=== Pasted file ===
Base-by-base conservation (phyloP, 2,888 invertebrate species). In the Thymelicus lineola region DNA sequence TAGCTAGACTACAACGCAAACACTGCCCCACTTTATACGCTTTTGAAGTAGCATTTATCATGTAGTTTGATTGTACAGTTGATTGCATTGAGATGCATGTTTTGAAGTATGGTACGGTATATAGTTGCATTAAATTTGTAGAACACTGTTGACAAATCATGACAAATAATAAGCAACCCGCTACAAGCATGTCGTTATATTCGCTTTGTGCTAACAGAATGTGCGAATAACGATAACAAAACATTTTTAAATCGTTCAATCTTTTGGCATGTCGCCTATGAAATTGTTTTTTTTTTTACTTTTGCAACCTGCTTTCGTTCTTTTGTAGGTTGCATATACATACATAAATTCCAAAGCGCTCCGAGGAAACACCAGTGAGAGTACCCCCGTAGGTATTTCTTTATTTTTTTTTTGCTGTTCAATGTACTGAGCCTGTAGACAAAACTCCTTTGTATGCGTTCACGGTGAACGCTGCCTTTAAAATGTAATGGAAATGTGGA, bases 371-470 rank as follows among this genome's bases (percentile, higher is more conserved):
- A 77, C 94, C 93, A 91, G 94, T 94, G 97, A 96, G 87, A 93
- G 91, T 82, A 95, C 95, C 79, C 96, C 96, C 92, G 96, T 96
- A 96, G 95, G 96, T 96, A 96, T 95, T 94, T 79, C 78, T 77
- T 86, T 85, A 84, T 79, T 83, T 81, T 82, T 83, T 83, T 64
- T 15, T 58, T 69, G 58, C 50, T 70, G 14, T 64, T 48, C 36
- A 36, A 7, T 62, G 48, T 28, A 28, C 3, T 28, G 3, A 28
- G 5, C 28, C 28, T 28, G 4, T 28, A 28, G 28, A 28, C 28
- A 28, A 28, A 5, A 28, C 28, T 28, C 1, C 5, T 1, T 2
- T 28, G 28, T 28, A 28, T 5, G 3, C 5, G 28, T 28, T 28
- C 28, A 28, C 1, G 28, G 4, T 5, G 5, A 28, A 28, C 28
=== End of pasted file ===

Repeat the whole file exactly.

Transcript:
Base-by-base conservation (phyloP, 2,888 invertebrate species). In the Thymelicus lineola region DNA sequence TAGCTAGACTACAACGCAAACACTGCCCCACTTTATACGCTTTTGAAGTAGCATTTATCATGTAGTTTGATTGTACAGTTGATTGCATTGAGATGCATGTTTTGAAGTATGGTACGGTATATAGTTGCATTAAATTTGTAGAACACTGTTGACAAATCATGACAAATAATAAGCAACCCGCTACAAGCATGTCGTTATATTCGCTTTGTGCTAACAGAATGTGCGAATAACGATAACAAAACATTTTTAAATCGTTCAATCTTTTGGCATGTCGCCTATGAAATTGTTTTTTTTTTTACTTTTGCAACCTGCTTTCGTTCTTTTGTAGGTTGCATATACATACATAAATTCCAAAGCGCTCCGAGGAAACACCAGTGAGAGTACCCCCGTAGGTATTTCTTTATTTTTTTTTTGCTGTTCAATGTACTGAGCCTGTAGACAAAACTCCTTTGTATGCGTTCACGGTGAACGCTGCCTTTAAAATGTAATGGAAATGTGGA, bases 371-470 rank as follows among this genome's bases (percentile, higher is more conserved):
- A 77, C 94, C 93, A 91, G 94, T 94, G 97, A 96, G 87, A 93
- G 91, T 82, A 95, C 95, C 79, C 96, C 96, C 92, G 96, T 96
- A 96, G 95, G 96, T 96, A 96, T 95, T 94, T 79, C 78, T 77
- T 86, T 85, A 84, T 79, T 83, T 81, T 82, T 83, T 83, T 64
- T 15, T 58, T 69, G 58, C 50, T 70, G 14, T 64, T 48, C 36
- A 36, A 7, T 62, G 48, T 28, A 28, C 3, T 28, G 3, A 28
- G 5, C 28, C 28, T 28, G 4, T 28, A 28, G 28, A 28, C 28
- A 28, A 28, A 5, A 28, C 28, T 28, C 1, C 5, T 1, T 2
- T 28, G 28, T 28, A 28, T 5, G 3, C 5, G 28, T 28, T 28
- C 28, A 28, C 1, G 28, G 4, T 5, G 5, A 28, A 28, C 28